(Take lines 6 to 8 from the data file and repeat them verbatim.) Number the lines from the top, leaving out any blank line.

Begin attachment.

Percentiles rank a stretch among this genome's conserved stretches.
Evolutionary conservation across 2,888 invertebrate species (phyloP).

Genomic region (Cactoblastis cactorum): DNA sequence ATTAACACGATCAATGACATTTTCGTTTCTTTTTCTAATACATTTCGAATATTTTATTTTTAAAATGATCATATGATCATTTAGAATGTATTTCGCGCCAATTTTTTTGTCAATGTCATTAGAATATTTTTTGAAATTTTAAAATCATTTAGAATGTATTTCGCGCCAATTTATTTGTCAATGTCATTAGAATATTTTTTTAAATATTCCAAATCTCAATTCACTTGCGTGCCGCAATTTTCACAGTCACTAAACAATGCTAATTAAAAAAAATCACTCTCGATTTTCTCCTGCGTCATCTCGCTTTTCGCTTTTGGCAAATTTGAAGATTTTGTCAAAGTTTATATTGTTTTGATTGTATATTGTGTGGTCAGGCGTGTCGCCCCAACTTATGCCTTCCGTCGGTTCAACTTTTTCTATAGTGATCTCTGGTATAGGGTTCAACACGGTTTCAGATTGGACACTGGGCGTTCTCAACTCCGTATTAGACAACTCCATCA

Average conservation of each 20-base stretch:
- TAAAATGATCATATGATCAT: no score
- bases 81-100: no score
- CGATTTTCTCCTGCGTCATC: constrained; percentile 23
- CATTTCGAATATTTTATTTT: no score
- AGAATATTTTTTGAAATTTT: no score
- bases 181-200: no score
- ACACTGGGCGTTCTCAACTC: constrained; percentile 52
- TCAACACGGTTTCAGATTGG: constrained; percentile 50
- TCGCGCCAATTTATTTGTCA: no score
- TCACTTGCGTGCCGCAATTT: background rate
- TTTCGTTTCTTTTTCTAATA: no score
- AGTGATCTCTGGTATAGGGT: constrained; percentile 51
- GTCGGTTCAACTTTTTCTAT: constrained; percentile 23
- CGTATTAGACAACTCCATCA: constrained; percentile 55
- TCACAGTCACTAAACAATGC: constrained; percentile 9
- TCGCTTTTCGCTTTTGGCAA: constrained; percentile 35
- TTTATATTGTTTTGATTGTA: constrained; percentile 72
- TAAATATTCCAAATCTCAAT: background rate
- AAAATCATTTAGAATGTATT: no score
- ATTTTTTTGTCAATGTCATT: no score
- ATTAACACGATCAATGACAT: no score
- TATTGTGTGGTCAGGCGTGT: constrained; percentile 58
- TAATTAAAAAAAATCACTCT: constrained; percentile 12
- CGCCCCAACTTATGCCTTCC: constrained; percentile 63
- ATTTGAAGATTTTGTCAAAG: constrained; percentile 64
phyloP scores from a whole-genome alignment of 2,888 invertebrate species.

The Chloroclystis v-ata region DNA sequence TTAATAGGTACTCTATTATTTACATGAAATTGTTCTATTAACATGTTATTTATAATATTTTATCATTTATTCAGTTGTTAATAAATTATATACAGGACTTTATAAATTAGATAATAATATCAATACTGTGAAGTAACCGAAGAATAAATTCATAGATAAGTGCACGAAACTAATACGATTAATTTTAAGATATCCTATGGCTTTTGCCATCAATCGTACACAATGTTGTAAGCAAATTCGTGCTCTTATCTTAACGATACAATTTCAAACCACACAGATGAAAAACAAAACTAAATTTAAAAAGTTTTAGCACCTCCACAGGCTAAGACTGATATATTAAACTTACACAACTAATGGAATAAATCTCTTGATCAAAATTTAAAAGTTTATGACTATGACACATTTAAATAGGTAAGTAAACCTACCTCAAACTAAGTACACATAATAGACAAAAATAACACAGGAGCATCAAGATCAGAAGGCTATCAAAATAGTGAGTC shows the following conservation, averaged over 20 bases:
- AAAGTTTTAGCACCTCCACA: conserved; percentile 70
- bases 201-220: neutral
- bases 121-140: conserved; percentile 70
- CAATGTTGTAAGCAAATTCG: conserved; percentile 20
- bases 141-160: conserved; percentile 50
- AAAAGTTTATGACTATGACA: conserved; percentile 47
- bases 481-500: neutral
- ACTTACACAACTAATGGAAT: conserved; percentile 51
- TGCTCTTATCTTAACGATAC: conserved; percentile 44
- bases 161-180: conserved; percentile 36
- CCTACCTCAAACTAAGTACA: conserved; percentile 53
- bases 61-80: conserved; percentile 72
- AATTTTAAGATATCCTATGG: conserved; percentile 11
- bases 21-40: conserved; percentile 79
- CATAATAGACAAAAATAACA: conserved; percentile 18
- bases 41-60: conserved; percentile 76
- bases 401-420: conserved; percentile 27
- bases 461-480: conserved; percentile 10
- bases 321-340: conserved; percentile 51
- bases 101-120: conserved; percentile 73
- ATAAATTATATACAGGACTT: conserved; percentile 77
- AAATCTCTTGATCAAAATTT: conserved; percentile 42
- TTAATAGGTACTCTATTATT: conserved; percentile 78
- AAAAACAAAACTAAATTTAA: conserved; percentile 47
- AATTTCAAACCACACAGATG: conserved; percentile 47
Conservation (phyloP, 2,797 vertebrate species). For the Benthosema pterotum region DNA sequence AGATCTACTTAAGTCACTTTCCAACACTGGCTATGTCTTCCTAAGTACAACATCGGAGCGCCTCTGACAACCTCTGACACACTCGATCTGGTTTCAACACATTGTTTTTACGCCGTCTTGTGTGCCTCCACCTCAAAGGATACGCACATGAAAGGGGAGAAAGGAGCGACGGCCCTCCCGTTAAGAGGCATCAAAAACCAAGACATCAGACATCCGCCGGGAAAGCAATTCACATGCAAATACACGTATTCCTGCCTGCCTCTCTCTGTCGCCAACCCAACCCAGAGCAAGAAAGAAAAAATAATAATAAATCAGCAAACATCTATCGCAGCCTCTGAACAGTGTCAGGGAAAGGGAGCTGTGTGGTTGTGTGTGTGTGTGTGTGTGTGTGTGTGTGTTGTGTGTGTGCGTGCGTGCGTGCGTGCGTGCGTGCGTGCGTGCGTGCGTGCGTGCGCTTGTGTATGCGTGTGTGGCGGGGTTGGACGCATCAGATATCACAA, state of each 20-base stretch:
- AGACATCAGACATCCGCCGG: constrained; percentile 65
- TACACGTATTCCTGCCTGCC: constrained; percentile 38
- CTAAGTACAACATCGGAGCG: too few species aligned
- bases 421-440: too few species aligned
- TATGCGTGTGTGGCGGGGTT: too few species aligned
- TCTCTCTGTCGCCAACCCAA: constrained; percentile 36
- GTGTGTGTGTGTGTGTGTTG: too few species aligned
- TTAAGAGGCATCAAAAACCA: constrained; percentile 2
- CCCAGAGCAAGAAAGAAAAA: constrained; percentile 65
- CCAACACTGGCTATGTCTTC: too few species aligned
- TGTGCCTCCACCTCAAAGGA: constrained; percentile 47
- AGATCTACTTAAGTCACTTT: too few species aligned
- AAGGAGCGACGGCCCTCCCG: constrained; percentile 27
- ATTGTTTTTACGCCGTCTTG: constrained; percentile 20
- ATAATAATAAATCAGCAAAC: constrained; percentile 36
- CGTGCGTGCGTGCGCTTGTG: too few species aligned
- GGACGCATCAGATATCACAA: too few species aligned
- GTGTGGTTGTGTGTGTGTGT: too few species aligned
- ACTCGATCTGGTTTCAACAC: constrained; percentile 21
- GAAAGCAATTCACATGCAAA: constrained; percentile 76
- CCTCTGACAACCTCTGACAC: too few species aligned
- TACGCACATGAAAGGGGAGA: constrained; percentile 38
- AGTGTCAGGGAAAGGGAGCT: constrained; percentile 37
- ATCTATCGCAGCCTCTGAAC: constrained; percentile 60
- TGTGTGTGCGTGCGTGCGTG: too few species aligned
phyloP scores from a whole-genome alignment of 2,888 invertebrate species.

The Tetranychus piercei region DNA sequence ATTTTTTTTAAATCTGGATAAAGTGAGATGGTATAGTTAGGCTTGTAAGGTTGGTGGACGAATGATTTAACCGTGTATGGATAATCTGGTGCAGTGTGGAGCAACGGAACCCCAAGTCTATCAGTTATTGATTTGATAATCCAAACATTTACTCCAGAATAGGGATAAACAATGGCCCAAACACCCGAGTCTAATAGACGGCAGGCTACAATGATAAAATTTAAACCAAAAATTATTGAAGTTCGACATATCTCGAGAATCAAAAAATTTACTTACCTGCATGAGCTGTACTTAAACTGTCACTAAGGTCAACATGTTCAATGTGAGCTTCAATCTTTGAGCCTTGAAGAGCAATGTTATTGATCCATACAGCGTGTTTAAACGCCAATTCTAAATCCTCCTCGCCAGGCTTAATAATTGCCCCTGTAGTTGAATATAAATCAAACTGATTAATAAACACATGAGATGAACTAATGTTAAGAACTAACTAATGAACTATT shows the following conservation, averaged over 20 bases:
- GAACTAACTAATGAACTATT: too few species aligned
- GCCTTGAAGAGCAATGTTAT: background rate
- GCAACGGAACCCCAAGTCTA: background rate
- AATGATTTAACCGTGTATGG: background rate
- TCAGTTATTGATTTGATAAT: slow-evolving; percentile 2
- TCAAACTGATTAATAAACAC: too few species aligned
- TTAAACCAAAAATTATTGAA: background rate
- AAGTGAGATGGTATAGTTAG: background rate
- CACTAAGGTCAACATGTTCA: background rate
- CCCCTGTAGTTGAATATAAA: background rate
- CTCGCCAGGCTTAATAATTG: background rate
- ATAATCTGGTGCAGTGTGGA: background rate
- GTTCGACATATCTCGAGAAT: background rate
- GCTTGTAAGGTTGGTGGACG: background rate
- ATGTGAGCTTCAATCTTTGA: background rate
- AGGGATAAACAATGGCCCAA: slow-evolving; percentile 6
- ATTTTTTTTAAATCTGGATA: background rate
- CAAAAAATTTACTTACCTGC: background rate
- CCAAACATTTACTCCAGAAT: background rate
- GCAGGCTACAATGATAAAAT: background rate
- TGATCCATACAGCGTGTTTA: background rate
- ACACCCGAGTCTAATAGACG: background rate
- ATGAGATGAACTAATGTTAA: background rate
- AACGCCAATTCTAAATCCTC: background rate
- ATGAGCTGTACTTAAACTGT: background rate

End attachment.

- bases 81-100: no score
- CGATTTTCTCCTGCGTCATC: constrained; percentile 23
- CATTTCGAATATTTTATTTT: no score